DARPA Developing Algorithms for Fast, Lightweight & Autonomous UAVs

Posted by Betsy Lillian on February 16, 2016 No Comments

The Defense Advanced Research Projects Agency (DARPA), an agency of the U.S. Department of Defense, has kicked off its fast lightweight autonomy (FLA) program, which aims to develop and test algorithms that could reduce the amount of processing power, communications and human intervention needed for unmanned aerial vehicles (UAVs) to accomplish low-level tasks, such as navigation around obstacles in a cluttered environment.

If successful, says DARPA, FLA would reduce operator workload and stress, as well as allow humans to focus on higher-level supervision of multiple formations of manned and unmanned platforms as part of a single system.

According to DARPA, FLA technologies could be especially useful to address a pressing surveillance shortfall: Military teams patrolling dangerous overseas urban environments and rescue teams responding to disasters can currently use remotely piloted UAVs to provide a bird’s-eye view of a situation; however, to know what’s going on inside an unstable building or a threatening indoor space, the teams often must put themselves in danger through physical entry.

The FLA program develops algorithms aimed at enabling small UAVs to quickly navigate a labyrinth of rooms, stairways and corridors or other obstacle-filled environments without a remote pilot. The program seeks to develop and demonstrate autonomous UAVs small enough to fit through an open window and able to fly at speeds up to 20 m/s (45 mph) while avoiding objects within complex indoor spaces – independent of communication with outside operators or sensors and without reliance on GPS.

DARPA researchers recently completed flights with a quadcopter that three research teams are using for the program. The test data validated that the platform – which uses a DJI Flamewheel 450 airframe, E600 motors with 12-inch propellers and 3DR Pixhawk autopilot – is capable of achieving the required flight speed of 20 m/s while carrying high-definition onboard cameras and other sensors, such as LIDAR, sonar and inertial measurement units. During the testing, researchers also demonstrated initial autonomous capabilities, such as seeing obstacles and flying around them at a slow speed while unaided by a human controller.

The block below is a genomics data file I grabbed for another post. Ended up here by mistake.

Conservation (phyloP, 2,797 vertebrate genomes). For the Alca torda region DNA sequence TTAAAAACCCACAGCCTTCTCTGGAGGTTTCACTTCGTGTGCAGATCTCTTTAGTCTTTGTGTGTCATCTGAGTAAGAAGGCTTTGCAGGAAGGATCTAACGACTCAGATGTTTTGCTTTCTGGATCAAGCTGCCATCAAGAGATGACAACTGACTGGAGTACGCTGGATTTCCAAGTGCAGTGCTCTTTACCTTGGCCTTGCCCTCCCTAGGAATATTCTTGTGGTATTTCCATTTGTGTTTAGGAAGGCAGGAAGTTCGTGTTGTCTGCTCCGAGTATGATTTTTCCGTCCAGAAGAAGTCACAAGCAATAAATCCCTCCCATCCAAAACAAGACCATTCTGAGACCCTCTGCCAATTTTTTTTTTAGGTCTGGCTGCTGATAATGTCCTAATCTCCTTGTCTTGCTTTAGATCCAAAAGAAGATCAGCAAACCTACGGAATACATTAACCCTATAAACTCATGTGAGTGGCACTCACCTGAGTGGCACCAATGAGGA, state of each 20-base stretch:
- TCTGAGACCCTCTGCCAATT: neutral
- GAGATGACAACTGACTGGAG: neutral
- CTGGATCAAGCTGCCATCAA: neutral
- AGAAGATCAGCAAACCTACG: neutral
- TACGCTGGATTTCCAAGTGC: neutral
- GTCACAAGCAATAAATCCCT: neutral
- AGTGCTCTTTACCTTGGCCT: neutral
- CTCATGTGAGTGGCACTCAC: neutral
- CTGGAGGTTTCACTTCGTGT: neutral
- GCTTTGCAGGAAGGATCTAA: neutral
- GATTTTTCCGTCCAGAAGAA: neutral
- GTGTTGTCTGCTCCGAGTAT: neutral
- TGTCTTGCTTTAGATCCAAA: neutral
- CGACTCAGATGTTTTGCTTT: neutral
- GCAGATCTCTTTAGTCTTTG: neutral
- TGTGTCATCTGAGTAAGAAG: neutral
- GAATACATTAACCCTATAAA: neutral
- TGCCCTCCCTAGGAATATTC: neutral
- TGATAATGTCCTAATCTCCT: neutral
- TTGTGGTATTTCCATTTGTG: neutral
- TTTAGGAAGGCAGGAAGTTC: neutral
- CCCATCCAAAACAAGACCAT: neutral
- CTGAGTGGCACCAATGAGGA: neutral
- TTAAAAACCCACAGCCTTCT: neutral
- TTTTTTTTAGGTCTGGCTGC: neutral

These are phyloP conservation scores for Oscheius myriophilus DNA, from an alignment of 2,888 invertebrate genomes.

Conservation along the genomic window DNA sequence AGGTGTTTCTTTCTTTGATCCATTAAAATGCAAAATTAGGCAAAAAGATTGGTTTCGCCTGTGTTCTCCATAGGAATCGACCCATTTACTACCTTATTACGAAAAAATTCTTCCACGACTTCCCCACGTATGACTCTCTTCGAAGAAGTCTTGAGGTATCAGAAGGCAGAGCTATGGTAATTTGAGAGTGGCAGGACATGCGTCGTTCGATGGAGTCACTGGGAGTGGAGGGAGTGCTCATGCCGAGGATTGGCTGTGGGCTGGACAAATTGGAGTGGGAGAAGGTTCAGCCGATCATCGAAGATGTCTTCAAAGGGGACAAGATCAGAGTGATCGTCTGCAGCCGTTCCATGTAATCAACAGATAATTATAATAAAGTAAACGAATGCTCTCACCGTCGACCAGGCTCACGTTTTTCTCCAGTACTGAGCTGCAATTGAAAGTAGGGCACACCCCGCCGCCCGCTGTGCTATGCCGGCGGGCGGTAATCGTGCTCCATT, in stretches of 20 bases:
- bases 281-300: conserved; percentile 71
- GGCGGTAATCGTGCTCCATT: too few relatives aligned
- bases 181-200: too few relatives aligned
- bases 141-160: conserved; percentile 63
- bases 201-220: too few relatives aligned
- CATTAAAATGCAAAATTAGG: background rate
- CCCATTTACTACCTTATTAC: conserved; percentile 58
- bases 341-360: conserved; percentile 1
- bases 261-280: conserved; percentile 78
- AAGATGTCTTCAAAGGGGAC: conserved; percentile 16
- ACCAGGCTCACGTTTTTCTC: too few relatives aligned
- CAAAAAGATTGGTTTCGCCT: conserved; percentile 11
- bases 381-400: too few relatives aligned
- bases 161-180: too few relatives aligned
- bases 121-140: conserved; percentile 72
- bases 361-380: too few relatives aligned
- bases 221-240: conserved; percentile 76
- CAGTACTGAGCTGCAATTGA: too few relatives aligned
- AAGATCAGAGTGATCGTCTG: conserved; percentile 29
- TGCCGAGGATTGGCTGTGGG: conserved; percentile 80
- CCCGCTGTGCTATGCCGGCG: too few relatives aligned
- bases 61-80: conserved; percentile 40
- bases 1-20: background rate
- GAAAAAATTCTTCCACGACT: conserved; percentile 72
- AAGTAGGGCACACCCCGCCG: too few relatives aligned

“We’re excited that we were able to validate the airspeed goal during this first flight data collection,” says Mark Micire, DARPA’s program manager. “The fact that some teams also demonstrated basic autonomous flight ahead of schedule was an added bonus. The challenge for the teams now is to advance the algorithms and onboard computational efficiency to extend the UAVs’ perception range and compensate for the vehicles’ mass to make extremely tight turns and abrupt maneuvers at high speeds.”

The three performer teams are Draper, teamed with the Massachusetts Institute of Technology; the University of Pennsylvania; and Scientific Systems Co. Inc., teamed with AeroVironment.

The test flight and data collection took place at Otis Air National Guard Base in Cape Cod, Mass., in a former aircraft hangar that was transformed into a warehouse setting with simulated walls, boxes and other obstacles to test flight agility and speed.

However, the test run also resulted in several crashes.

“But the only way to achieve hard goals is to push physical systems and software to the limit,” Micire explains. “I expect there will be more flight failures and smashed quadcopters along the way.”

With each successive program milestone flight test, the warehouse venue will be made more complicated by adding obstacles and clutter to create a more challenging and realistic environment for the UAVs to navigate autonomously, says DARPA.

“Very lightweight UAVs exist today that are agile and can fly faster than 20 meters per second, but they can’t carry the sensors and computation to fly autonomously in cluttered environments,” Micire continues. “And large UAVs exist that can fly high and fast with heavy computing payloads and sensors on board. What makes the FLA program so challenging is finding the sweet spot of a small size, weight and power air vehicle with limited onboard computing power to perform a complex mission completely autonomously.”

DARPA says the FLA program’s initial focus is on UAVs, but advances made through the program could potentially be applied to ground, marine and underwater systems, which could be especially useful in GPS-degraded or denied environments.

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